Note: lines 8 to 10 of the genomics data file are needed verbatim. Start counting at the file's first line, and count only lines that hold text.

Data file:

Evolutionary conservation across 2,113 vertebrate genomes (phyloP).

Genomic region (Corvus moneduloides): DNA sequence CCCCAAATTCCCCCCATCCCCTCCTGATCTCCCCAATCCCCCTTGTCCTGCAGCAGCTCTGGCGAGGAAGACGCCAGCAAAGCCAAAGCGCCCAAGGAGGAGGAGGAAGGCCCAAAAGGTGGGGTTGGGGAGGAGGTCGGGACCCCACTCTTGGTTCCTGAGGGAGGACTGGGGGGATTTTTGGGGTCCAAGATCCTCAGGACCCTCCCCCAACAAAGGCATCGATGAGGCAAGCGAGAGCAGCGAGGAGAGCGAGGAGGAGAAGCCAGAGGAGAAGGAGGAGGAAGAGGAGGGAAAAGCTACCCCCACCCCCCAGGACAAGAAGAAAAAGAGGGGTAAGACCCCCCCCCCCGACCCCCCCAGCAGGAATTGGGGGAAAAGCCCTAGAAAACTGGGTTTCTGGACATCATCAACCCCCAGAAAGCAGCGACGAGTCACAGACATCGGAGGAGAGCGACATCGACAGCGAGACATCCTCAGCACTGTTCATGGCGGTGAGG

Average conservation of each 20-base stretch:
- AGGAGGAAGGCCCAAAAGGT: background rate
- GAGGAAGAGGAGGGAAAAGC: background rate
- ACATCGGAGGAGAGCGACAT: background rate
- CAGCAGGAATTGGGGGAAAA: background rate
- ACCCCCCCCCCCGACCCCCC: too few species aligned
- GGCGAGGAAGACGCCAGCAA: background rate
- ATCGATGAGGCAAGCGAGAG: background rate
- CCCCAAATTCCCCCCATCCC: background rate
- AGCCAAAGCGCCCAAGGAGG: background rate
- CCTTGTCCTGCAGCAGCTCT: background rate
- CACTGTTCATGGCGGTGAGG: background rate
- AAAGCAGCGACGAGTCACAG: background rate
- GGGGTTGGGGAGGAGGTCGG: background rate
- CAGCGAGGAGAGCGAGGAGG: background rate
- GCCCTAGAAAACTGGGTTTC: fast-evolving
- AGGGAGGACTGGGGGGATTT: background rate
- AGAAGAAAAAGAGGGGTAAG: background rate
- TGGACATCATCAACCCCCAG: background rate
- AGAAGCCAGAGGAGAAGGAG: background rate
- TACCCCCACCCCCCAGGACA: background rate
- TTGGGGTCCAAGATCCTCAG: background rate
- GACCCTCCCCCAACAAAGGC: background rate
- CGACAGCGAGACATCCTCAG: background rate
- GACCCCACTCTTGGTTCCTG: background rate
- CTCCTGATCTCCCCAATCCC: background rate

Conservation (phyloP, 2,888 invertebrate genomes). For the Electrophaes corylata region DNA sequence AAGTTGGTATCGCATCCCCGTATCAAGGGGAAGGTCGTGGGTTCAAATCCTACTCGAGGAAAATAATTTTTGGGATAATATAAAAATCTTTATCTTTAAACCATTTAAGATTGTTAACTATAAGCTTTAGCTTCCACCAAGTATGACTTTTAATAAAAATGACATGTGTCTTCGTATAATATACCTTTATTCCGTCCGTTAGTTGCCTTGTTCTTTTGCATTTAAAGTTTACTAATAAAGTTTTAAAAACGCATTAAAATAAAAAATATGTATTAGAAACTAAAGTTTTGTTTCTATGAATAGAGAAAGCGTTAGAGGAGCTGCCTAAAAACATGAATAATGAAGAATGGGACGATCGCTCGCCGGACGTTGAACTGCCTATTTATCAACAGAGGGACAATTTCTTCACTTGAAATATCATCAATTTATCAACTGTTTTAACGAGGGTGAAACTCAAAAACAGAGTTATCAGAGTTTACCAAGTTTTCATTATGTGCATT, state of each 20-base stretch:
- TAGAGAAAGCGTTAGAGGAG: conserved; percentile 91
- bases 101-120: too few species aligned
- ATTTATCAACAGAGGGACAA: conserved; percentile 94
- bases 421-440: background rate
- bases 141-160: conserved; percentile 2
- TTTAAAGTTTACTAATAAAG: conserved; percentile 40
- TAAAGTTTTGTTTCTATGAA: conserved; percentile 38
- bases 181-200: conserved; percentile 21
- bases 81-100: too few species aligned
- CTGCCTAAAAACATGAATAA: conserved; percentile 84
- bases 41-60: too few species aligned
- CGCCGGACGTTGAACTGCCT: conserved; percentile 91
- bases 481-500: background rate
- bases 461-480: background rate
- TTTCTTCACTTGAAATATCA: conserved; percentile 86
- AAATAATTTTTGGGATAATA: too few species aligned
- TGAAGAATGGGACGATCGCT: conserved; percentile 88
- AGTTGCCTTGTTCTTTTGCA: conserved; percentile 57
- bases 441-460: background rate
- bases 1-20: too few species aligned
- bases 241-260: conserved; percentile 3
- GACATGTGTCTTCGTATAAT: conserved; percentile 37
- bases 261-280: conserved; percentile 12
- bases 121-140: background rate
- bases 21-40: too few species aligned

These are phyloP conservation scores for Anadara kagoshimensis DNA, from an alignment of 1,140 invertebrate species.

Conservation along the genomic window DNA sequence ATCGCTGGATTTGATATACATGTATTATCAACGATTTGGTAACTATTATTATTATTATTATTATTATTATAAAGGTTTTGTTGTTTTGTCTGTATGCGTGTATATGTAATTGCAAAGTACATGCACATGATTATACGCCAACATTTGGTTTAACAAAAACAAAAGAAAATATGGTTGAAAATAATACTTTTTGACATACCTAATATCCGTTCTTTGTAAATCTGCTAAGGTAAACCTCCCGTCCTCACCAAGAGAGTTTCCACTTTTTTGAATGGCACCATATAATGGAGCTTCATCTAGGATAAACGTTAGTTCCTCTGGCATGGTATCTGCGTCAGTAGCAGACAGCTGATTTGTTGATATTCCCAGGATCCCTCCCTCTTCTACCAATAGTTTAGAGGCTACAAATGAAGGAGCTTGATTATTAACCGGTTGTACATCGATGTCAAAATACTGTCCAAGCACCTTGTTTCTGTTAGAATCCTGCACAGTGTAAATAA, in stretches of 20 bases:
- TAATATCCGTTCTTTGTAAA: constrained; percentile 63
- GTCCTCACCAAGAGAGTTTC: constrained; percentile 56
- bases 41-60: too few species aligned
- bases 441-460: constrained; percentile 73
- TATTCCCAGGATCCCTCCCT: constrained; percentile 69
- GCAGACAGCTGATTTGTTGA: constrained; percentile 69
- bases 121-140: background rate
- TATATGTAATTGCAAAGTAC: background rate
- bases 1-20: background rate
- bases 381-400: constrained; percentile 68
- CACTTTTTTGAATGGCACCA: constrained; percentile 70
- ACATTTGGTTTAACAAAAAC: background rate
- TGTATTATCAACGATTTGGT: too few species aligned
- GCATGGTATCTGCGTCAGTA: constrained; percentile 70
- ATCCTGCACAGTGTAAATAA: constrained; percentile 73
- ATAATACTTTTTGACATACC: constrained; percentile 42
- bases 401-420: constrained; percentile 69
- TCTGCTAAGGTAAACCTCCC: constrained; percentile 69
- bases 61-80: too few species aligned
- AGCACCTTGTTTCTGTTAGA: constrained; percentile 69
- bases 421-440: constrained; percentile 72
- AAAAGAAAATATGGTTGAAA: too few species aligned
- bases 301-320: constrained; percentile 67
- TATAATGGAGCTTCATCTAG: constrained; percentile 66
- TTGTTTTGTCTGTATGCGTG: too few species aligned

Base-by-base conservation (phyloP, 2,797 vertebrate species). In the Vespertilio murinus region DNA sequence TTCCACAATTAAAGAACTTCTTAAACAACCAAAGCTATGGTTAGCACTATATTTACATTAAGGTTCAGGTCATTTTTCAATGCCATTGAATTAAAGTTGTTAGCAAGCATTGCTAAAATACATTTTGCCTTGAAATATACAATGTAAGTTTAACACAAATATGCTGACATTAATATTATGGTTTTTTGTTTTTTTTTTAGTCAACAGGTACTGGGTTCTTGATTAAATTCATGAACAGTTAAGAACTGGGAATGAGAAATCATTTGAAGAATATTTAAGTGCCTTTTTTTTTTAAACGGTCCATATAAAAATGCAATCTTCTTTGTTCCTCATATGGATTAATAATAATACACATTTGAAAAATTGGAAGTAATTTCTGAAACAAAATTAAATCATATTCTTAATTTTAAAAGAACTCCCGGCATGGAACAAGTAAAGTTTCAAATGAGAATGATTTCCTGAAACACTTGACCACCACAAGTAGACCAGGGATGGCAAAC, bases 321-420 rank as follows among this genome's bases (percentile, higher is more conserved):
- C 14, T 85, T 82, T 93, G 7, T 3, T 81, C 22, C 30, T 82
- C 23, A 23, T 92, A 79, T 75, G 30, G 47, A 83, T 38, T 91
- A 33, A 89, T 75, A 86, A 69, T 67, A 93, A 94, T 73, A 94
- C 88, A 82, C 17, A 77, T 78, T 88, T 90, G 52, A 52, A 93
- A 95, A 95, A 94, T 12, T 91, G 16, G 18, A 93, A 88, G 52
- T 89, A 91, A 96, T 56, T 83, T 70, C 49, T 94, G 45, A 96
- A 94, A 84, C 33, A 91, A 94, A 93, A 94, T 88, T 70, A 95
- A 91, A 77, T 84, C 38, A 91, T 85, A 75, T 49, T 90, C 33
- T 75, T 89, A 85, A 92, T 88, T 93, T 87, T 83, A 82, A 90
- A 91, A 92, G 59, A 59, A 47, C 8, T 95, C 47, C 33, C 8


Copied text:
- ACCCCCCCCCCCGACCCCCC: too few species aligned
- GGCGAGGAAGACGCCAGCAA: background rate
- ATCGATGAGGCAAGCGAGAG: background rate